Paragraph 9  When we take the self-ascriptive aspect of the use of some P-predicates, say gdepressedh, as primary, then a logical gap seems to open between the criteria on the strength of which we say that another is depressed, and actual state of being depressed. If the logical gap exists, then depressed behavior, however much there is of it, is no more than a sign of depression.

 

Paragraph 10  When we take the other-ascriptive uses of these predicates as primary or self-sufficient, we have forgot the self- ascriptive use of these predicates, and forgot that we have to do with a class of predicates to the meaning of which it is essential that they should be both self-ascribable and other-ascribable to the same individual.

 

Paragraph 11  The language in which we ascribe P-predicates

  The criteria on the strength of which we ascribe P-predicates to others give not all the ascriptive meaning of these predicates. If so, we forget that they are P-predicates, forget the rest of the language-structure to which they belong.

 

[6] The central importance of predicates ascribing actions. The idea of a ggroup mindh.

 

Paragraph 1  Our perplexities

  gHow are P-predicates possible?h or gHow is the concept of a person possible?h This is the question by which Strawson replaces those two earlier questions, namely, gWhy are states of consciousness ascribed at all, ascribed to anything?h and gWhy are they ascribed to the very same thing as certain corporeal characteristics?h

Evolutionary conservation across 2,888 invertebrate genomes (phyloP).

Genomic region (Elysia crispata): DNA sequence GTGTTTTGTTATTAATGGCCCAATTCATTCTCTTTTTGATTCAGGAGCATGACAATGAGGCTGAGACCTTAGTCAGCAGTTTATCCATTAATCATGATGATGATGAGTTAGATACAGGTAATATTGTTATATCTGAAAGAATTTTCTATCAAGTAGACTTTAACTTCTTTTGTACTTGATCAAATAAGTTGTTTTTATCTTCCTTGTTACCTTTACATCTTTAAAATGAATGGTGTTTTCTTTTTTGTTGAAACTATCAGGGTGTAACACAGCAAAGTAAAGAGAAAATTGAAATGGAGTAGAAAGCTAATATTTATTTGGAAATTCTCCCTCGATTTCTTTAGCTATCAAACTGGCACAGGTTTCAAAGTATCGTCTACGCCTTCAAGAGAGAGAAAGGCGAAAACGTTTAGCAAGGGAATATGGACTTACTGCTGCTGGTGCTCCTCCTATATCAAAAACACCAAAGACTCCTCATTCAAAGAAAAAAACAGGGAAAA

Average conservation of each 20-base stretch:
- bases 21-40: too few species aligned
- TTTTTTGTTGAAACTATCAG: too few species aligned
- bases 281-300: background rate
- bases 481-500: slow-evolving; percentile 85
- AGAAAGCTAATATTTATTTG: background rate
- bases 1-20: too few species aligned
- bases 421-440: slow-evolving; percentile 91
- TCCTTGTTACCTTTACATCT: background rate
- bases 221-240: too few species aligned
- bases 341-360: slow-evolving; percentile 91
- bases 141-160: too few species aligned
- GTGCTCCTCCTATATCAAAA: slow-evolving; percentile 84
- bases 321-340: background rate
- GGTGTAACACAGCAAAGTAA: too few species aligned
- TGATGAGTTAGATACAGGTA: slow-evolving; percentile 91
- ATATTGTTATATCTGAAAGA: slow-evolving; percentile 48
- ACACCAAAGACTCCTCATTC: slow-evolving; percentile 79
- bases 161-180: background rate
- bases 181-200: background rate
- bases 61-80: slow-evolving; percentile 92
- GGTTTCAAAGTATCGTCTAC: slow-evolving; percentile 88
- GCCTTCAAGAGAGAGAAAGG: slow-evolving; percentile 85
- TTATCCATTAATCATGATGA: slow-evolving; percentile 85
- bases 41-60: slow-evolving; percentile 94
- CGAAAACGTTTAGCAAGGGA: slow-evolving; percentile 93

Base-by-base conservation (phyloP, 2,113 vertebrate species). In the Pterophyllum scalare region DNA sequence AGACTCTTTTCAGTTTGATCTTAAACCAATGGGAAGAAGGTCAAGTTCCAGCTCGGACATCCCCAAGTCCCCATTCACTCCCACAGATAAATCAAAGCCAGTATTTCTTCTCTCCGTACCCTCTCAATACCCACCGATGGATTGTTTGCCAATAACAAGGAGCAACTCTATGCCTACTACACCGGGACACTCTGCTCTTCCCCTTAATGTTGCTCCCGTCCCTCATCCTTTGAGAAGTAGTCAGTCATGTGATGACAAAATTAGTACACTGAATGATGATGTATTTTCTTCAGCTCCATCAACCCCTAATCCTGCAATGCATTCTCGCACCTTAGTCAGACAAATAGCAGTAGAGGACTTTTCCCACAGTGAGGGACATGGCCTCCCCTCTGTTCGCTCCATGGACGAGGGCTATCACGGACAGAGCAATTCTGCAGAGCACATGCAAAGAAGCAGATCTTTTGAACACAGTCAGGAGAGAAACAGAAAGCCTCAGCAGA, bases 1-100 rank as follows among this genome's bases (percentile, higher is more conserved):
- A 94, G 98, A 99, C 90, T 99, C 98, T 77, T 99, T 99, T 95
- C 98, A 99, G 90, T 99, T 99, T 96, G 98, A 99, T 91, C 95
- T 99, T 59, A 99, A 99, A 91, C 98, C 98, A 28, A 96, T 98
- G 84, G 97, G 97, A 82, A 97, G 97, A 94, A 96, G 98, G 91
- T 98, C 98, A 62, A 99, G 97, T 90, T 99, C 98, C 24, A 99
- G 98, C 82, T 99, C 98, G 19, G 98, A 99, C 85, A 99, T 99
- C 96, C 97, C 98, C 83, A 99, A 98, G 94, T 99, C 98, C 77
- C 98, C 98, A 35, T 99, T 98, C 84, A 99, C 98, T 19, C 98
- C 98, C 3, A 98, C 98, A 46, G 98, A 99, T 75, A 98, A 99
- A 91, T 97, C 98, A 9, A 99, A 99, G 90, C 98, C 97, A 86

Paragraph 2  A certain class of P-predicates imply intention or a state of mind or at least consciousness in general, and indicate a characteristic pattern, or range of patterns, of bodily movement, while they donft indicate at all precisely any very definite sensation or experience. Strawson means such things as ggoing for a walkh, gcoiling a ropeh, gplaying ballh, gwriting a letterh. We can know about them without observation or inference.

 

Paragraph 3  What Strawson suggests

  If we think first of the fact that we act, and act on each other, and act in accordance with a common human nature, it is easier to understand how we can see each other, and ourselves, as persons.

 

Paragraph 4  The idea of a special kind of social world in which the concept of an individual person is replaced by that of a group

  For example, Strawson thinks of two groups of human beings engaged in some competitive, but corporate activity, such as battle. While absorbed in such activity, the members of the groups make no reference to individual persons at all. They do, however, refer to the groups. They may in fact use in such circumstances the plural forms gweh and gtheyh, but they are plurals without a singular.

 

Paragraph 5  A condition for the existence of the concept of an individual person

  It sometimes happens, with groups of human beings, that their members think, feel and act gas oneh.

 

Paragraph 6  In the one case we think of a particular member as the spokesman of the group. In the other case we think of him as its mouth, that is, think of the group as a single scattered body. As soon as we adopt the latter way of thinking, then we abandon the former.

 

[7] Disembodiment

 

  We think onefs disembodiment strictly, in order to retain his idea of himself as an individual, he must always think of himself as disembodied, as a former person. He must live in the memories of the past personal life he did lead. As the memories fade, his concept of himself as an individual becomes attenuated.